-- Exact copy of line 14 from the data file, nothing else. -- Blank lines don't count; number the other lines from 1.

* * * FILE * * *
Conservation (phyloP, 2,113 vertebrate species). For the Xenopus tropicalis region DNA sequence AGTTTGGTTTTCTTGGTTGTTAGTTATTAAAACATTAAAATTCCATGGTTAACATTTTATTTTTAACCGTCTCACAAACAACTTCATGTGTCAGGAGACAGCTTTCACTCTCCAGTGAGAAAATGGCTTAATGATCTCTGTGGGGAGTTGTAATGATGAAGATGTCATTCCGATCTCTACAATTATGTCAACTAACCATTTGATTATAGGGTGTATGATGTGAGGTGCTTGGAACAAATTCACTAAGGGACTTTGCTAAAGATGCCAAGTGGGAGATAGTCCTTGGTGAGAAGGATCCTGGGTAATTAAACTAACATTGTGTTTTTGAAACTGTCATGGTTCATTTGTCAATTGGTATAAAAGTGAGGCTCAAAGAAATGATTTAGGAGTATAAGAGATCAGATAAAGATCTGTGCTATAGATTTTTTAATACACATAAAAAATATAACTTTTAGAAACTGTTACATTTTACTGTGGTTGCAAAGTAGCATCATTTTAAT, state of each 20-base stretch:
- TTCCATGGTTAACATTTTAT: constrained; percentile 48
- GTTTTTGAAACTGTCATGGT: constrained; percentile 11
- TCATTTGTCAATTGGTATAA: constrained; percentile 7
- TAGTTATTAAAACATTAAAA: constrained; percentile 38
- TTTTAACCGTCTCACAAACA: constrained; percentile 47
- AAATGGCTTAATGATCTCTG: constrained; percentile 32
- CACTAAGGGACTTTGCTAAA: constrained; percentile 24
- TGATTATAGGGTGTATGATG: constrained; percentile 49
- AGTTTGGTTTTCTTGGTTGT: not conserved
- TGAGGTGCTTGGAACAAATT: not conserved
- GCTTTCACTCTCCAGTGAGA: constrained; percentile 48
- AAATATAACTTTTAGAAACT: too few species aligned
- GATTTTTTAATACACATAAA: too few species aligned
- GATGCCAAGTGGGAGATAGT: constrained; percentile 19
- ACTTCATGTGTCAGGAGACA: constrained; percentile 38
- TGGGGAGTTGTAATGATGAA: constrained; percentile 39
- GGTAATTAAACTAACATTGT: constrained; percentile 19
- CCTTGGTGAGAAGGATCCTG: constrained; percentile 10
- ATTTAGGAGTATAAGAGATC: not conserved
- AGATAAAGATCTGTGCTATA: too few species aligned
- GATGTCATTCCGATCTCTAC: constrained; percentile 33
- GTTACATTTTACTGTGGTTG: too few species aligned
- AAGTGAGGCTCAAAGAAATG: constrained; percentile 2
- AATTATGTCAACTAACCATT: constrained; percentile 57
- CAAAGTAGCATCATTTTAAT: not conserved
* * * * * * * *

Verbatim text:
- GATTTTTTAATACACATAAA: too few species aligned